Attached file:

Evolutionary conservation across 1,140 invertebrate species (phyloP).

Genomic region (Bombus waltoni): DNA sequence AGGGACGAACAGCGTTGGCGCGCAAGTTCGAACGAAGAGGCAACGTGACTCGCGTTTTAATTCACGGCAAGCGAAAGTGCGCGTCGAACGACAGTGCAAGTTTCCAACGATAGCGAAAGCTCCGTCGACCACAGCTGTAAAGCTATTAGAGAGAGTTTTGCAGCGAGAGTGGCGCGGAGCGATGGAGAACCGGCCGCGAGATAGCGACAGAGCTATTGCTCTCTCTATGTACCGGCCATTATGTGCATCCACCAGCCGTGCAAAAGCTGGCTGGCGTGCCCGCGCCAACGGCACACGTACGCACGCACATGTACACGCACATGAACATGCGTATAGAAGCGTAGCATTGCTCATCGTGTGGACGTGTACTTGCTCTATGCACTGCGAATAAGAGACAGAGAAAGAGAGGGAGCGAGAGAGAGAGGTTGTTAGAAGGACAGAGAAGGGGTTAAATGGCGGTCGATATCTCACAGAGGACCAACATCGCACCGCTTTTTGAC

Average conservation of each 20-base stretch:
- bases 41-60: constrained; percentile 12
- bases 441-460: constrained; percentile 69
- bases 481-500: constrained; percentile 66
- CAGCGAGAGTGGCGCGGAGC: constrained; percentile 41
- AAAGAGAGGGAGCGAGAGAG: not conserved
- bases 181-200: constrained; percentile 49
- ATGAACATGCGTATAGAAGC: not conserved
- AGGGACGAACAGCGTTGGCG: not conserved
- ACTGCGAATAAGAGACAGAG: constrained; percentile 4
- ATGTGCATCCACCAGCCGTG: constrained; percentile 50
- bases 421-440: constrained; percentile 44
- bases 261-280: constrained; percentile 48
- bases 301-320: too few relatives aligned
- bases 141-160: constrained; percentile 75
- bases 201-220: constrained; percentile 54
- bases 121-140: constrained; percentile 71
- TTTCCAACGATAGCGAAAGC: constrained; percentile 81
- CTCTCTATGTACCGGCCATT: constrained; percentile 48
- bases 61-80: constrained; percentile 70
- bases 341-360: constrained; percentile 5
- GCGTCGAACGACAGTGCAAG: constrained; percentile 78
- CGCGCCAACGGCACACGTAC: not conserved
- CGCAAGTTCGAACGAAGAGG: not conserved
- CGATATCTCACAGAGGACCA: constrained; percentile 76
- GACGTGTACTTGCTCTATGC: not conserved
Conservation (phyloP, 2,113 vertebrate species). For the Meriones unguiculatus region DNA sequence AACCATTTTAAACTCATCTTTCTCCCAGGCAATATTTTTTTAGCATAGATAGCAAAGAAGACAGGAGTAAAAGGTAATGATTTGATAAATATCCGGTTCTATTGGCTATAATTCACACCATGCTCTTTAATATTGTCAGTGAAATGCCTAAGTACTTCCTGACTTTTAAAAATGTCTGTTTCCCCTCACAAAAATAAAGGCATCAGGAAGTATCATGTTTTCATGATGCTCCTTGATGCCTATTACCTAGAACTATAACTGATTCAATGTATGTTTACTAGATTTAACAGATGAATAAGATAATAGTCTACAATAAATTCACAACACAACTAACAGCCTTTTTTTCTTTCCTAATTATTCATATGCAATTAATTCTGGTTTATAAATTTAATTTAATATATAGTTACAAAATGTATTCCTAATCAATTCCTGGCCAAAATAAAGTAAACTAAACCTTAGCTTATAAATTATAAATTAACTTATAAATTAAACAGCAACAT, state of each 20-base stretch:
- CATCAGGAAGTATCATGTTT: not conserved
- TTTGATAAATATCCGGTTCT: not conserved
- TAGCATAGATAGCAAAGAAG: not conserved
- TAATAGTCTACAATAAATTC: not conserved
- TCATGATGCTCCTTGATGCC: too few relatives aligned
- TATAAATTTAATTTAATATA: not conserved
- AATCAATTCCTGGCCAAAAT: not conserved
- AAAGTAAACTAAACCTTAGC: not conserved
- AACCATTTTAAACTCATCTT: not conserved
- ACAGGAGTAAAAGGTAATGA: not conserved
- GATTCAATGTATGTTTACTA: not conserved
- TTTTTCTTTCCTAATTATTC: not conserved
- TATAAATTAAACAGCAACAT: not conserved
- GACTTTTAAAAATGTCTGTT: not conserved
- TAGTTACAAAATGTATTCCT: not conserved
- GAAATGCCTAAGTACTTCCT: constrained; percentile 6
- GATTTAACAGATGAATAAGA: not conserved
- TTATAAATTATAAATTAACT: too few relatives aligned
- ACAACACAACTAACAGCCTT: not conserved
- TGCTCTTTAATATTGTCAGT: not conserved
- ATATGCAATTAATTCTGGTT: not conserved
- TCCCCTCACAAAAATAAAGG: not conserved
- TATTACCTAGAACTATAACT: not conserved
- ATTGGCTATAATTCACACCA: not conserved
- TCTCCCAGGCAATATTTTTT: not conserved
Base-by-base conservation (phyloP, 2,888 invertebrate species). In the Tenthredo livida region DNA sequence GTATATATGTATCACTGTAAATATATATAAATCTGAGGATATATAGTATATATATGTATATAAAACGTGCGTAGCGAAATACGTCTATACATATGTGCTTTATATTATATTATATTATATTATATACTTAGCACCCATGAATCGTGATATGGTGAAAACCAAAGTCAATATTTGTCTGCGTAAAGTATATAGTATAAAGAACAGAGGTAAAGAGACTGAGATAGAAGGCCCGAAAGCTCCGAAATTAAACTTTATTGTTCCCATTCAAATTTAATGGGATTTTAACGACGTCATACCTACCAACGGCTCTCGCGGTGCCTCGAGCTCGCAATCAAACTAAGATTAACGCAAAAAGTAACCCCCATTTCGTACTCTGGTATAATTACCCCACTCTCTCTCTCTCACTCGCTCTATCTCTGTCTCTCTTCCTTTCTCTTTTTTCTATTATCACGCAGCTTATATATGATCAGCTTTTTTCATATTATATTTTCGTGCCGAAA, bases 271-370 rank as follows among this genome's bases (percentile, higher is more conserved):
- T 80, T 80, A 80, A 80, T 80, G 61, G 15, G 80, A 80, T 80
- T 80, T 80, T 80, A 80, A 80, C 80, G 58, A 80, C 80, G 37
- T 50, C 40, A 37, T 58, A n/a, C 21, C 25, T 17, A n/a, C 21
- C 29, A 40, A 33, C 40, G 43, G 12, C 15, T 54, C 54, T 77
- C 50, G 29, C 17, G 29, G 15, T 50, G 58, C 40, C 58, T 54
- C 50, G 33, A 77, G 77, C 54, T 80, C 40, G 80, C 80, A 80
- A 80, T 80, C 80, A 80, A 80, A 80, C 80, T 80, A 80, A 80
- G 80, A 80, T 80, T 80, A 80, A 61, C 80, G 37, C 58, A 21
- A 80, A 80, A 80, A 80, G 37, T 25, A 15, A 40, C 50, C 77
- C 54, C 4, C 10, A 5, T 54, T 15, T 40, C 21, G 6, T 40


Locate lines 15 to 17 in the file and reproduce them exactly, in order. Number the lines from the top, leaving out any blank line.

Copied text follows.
- bases 261-280: constrained; percentile 48
- bases 301-320: too few relatives aligned
- bases 141-160: constrained; percentile 75